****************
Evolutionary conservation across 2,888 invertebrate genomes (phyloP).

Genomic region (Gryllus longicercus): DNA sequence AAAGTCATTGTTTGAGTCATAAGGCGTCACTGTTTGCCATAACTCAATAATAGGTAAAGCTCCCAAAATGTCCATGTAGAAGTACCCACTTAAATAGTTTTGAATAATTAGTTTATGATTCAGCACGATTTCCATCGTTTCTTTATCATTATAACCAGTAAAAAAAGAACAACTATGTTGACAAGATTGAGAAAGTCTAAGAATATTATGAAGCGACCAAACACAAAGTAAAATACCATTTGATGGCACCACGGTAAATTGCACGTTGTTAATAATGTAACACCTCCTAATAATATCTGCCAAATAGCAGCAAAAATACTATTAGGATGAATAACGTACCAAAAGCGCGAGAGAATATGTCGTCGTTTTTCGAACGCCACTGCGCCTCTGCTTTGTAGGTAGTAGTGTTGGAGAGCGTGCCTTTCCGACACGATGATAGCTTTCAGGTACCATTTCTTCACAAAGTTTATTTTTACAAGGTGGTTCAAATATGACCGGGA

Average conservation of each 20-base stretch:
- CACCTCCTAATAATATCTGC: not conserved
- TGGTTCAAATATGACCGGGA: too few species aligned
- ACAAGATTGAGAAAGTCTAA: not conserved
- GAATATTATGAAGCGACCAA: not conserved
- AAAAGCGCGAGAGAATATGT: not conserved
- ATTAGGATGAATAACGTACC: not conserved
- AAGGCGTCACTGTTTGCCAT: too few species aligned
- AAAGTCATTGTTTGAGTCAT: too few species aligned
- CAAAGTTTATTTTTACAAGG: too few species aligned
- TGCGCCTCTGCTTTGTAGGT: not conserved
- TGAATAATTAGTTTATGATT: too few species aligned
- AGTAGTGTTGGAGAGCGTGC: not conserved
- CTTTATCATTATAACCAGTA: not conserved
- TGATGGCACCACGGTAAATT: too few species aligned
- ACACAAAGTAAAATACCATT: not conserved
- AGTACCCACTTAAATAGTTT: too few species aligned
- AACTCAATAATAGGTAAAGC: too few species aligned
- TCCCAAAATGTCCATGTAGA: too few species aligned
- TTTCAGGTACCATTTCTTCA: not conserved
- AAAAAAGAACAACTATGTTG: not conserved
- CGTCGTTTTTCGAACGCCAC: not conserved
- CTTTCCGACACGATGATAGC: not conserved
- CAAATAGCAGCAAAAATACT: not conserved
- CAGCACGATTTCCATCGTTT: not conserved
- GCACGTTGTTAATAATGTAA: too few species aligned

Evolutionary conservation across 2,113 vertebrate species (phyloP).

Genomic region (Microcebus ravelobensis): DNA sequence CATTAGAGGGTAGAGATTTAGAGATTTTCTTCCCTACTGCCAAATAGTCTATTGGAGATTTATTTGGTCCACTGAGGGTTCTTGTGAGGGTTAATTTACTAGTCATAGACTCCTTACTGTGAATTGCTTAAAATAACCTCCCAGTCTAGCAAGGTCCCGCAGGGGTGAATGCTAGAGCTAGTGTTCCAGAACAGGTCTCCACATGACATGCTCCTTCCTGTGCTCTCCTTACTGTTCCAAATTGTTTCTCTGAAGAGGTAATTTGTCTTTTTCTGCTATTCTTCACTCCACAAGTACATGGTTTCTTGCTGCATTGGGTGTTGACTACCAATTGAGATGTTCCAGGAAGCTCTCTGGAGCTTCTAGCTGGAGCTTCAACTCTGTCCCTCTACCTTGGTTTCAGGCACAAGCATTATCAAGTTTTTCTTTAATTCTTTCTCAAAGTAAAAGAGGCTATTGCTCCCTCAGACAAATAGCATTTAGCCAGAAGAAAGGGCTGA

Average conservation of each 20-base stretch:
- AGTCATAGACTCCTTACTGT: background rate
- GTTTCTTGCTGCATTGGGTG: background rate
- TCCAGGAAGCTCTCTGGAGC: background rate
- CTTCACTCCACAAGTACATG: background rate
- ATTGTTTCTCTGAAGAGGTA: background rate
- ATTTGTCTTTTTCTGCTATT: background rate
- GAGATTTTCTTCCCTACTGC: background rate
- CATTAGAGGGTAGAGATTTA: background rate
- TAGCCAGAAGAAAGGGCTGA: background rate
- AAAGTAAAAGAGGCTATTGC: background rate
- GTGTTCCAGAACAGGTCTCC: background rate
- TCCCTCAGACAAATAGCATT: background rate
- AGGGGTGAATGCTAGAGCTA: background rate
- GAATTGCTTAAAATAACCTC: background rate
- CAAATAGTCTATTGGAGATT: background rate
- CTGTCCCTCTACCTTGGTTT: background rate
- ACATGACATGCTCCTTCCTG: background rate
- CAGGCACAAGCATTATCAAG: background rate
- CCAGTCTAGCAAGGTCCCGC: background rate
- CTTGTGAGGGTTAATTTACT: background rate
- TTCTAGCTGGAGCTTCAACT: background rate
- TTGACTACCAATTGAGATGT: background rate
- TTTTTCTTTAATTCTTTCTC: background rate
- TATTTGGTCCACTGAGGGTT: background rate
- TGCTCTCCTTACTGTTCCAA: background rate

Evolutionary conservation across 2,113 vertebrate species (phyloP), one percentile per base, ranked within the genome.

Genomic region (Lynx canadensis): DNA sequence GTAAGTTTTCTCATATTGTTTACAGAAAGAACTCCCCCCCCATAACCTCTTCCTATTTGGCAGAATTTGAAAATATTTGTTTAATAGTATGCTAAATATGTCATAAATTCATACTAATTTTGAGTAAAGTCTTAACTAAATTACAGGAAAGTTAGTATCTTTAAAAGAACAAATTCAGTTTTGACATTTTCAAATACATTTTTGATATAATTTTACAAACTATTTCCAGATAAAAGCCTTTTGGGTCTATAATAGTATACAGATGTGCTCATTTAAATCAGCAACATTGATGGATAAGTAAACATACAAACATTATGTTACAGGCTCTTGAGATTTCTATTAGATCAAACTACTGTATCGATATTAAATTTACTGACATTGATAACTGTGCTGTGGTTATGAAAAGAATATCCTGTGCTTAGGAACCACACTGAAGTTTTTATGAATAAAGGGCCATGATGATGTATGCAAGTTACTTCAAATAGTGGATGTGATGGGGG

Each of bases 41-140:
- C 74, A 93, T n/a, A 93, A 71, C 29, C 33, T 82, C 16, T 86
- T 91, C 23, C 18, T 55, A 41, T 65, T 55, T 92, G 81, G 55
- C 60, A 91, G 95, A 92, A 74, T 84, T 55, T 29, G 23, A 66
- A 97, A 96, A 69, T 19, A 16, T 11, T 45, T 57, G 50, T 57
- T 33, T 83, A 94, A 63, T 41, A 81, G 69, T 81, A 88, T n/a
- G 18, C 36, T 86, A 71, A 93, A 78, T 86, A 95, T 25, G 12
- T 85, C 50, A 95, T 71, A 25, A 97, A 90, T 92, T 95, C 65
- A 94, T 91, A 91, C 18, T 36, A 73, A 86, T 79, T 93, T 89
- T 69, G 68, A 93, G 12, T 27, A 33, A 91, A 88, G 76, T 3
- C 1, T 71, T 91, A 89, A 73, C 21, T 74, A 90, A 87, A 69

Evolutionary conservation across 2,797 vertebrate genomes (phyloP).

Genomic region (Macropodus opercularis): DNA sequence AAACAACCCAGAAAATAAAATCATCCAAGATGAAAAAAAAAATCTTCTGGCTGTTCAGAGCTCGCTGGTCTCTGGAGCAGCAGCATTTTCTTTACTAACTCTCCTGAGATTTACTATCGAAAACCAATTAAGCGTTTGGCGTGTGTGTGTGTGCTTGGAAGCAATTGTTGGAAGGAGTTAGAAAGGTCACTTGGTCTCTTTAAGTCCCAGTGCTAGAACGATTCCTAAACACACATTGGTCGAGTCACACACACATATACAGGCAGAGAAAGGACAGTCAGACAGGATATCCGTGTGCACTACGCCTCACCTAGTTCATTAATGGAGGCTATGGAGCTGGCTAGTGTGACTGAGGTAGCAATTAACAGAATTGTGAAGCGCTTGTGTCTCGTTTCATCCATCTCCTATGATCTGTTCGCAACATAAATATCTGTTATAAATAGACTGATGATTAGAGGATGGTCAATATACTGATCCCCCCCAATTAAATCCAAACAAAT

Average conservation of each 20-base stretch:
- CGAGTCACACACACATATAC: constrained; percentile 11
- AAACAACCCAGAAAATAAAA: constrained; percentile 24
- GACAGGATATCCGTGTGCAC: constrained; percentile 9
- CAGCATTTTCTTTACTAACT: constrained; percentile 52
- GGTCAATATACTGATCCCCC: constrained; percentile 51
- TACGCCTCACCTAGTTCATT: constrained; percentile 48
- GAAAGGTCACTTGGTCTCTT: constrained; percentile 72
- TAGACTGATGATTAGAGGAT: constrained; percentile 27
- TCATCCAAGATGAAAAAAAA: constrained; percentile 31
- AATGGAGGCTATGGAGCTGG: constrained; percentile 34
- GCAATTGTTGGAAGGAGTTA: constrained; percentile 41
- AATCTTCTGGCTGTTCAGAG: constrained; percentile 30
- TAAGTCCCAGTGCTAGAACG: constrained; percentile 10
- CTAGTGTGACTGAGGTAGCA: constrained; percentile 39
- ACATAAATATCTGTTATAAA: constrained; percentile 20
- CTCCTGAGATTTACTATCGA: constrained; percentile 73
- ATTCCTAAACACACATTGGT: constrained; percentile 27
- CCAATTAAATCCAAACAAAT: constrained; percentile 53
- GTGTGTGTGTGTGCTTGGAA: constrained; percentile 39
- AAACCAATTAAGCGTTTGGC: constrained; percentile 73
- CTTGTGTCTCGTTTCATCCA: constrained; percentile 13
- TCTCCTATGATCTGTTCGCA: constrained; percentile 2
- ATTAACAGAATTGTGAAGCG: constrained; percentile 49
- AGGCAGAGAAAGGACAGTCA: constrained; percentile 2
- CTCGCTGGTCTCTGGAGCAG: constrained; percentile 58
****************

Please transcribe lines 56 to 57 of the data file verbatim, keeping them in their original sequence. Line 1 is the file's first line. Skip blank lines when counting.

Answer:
- TGCTCTCCTTACTGTTCCAA: background rate

Evolutionary conservation across 2,113 vertebrate species (phyloP), one percentile per base, ranked within the genome.